The point to my post, however, is the fact that Chipotle is a corporate sponsor for their effort. They are allowing ballots to be placed in their stores throughout Ohio to make it easier for unsuspecting patrons to vote in their favor, bringing us one step closer to ending animal agriculture in the United States.

Yes, the same Chipotle that serves the pork burritos that my co-worker Becky loves, is trying to end pork production in the U.S. And they know it.

They have statements about their purchasing choices and support of humane animal care all over the store. They were also the first restaurant to remove rBGH from their milk products, buy from family farms and make a real, financial commitment to sustainable meat. (source here)

(Whether or not they actually understand that this production system isn’t sustainable remains to be seen. I guess there could be different definitions of sustainability.)

Obviously, with this background, they are well-educated on the goals of the HSUS and want to support ending animal agriculture. Don’t be surprised if you head into Chipotle next year and the entire menu is vegetarian.

Because of all this, our office decided to make a statement yesterday. Becky, Mark and I had the wonderful pork at Moe’s Southwestern Grill instead.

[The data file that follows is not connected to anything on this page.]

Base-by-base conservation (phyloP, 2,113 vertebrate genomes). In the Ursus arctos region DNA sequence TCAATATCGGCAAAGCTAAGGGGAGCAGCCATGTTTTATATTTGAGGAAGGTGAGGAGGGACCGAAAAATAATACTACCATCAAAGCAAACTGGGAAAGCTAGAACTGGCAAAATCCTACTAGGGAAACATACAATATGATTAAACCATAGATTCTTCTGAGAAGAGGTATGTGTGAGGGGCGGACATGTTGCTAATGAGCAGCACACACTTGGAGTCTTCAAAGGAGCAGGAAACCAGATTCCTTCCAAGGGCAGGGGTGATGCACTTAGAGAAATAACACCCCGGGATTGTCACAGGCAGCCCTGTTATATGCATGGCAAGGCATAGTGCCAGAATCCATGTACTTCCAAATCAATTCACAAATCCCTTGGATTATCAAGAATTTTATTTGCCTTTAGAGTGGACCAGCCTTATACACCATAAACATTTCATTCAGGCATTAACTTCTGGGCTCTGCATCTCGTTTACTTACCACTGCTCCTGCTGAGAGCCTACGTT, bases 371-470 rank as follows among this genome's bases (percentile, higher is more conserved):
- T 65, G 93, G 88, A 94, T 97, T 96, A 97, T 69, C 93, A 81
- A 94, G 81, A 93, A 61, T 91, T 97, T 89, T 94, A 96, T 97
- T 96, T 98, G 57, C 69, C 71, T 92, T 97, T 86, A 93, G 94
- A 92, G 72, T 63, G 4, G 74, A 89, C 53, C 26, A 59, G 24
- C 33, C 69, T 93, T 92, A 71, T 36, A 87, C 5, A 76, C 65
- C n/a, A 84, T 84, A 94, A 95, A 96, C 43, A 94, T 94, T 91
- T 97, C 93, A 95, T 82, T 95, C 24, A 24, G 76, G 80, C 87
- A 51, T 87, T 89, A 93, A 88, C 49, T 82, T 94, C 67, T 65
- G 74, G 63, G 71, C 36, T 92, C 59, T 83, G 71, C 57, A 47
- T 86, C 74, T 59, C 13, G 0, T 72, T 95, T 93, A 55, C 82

We couldn’t find anything on Moe’s website indicating that they support activist groups and we wanted to reward them for it. Not to mention that their food is better and their chips are free!

Then we met some more folks from the office and expressed our displeasure for Chipotle.

Why don’t you go ahead and do the same?

Lindsay Mitchell
ICGA/ICMB Marketing Director

EPA: Inmates (Interns) Running the Asylum

Hello, my name is Becky and I’m a meat eater.

I can stand up and say that proudly, but why is it that some people try to denounce omnivorism like it’s something that should be part of a 12-step program?

The latest comes from the US EPA’s blog. The author, Nicole Reising, a sophomore intern at the Office of Children’s Health Protection, extols her ‘knowledge’ in farming and how meat production is bad for the environment. Her reasonings are:

– Ethics against killing animals.
– Disliking the taste of meat.